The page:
Good morning! Here’s what you need to know in markets on Wednesday.
Philip Hammond will deliver his first budget since becoming Chancellor on Wednesday, with analysts expecting a relatively modest affair. Hammond will step up to the dispatch box in Parliament at 12.30 p.m. GMT (7.30 a.m. ET) on Wednesday, March 8. It is his first budget since becoming Chancellor last July but his second major fiscal statement, following last November’s Autumn Statement.
The biggest focus in the Budget will likely be on any revisions to GDP growth. “The main focus at next week’s Budget is likely to be a large upgrade to the OBR’s 2017 growth forecast,” said JPMorgan’s Allan Monks in a note last week. He is expecting the Office for Budget Responsibility to up its GDP growth forecast for this year from 1.4% to 1.9%. Other analysts are predicting a similar rise.
The House of Lords has defeated a proposed amendment calling for Britain’s final Brexit deal to be put to a second national referendum. Peers in the upper chamber defeated the amendment proposed by Liberal Democrat peers by 336 votes to 131 on Tuesday afternoon. The defeat means that the question of a second referendum is all but dead.
Japan’s economy grew faster than first thought in the final three months of 2016. According to Japan’s Cabinet Office, real GDP grew by 0.3% in the December quarter, higher than the 0.2% preliminary reading issued in February. Despite the upgrade, it fell short of the 0.4% figure that had been eyed by markets.
China just posted a shock trade deficit as Lunar New Year distortions wreak havoc on the data. Imports surged while export growth slowed, leading to a shock trade deficit being recorded. According to China’s General Administration of Customs, yuan-denominated imports jumped by 44.7% from the levels of a year earlier, easily surpassing the 25.2% growth of January and forecasts for a smaller increase of 23.1%.
Japan’s Nikkei share average eased slightly for the fourth consecutive session on Wednesday, as investors turned cautious ahead of a U.S. jobs report later in the week. The Nikkei dropped 0.5% to 19,254.03. The broader Topix fell 0.3% to 1,550.25, while the JPX-Nikkei Index 400 lost 0.3% to close at 13,872.02.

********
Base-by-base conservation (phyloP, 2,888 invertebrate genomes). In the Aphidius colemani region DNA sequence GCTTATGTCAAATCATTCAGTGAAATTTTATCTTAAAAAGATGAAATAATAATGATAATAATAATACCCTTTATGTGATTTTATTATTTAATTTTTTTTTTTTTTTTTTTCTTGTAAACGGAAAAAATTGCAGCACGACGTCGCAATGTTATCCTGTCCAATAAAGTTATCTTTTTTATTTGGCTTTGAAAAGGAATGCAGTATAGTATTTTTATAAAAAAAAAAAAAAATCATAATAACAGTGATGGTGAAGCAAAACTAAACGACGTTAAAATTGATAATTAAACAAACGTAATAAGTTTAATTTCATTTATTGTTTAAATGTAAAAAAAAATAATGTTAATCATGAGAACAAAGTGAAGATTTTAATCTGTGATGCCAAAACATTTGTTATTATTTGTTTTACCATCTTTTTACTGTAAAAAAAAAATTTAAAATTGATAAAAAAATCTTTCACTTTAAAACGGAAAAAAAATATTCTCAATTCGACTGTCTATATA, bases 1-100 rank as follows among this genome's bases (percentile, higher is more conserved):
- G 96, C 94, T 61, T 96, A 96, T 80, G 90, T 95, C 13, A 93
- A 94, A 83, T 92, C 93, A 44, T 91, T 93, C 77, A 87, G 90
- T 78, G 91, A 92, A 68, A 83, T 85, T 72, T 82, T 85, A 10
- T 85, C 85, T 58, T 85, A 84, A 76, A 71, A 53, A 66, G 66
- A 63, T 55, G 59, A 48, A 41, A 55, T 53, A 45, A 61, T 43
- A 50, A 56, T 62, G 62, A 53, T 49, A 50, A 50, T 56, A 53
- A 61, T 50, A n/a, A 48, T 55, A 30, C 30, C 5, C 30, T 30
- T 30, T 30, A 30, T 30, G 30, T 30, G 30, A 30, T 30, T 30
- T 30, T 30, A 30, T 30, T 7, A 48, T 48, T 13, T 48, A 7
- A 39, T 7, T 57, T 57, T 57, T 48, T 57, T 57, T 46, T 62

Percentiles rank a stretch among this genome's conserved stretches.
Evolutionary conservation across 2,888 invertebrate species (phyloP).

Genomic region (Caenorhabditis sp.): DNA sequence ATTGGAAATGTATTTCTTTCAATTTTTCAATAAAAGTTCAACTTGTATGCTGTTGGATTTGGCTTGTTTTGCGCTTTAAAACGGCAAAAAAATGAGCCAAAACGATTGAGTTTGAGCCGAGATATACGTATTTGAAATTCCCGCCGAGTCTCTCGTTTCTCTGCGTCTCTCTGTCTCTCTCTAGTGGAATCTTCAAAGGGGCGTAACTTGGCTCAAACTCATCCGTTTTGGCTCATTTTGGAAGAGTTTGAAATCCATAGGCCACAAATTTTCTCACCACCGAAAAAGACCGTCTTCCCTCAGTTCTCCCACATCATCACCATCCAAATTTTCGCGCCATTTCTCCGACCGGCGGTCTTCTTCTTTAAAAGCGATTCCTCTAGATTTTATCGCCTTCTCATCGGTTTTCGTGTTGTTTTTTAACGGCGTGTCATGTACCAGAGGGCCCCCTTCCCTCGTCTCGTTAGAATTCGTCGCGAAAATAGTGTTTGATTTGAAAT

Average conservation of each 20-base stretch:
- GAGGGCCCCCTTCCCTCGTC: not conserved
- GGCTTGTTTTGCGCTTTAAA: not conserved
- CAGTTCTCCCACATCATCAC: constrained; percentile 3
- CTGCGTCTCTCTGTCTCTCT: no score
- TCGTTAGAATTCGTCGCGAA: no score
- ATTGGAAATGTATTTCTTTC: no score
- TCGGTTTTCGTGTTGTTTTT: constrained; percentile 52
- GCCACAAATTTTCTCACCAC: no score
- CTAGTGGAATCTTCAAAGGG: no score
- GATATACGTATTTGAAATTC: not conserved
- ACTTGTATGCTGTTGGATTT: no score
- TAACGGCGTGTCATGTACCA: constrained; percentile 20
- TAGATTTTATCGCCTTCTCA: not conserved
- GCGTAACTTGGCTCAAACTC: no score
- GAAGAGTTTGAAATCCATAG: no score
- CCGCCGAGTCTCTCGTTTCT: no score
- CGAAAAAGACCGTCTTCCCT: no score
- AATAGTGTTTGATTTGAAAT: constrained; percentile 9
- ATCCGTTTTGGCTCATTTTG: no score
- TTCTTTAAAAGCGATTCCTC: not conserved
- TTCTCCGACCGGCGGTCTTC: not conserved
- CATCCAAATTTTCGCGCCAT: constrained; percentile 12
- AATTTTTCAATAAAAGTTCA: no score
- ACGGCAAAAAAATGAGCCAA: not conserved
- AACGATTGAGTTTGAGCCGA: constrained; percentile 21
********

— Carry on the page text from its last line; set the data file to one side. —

Japanese lender SoftBank is set to sell a stake worth $US8 billion in British chip designer Arm, which it bought last year. The Financial Times reports that SoftBank will put roughly 25% of Britain’s largest technology company into a new, Saudi-backed $US100bn investment fund known as the Vision Fund.
Snap Inc. shares were lower in trading on Tuesday, a day after they fell below the opening price of $US24 a share. The stock of Snapchat’s parent company dropped a further 10% to as low as $US21.44 a share, sending the earliest traders who bought at last Thursday’s debut deeper into the red on their investment.
The Organisation for Economic Cooperation and Development (OECD) has become the latest major international organisation to increase its growth forecasts for the United Kingdom. The OECD on Tuesday increased its UK growth forecast for 2017 to 1.6%, up from a previous estimate of 1.2%, presented in November last year. The forecast for 2018 remains unchanged at 1%.
The latest reading from Gallup’s US Economic Confidence Index jumped by seven points to +16 in the period from February 27 to March 5, marking the highest weekly average in the index’s nine-year trend. This follows a drop during the week between January 30 and February 5, which came after a huge jump in confidence in November and December following the election of US President Donald Trump.
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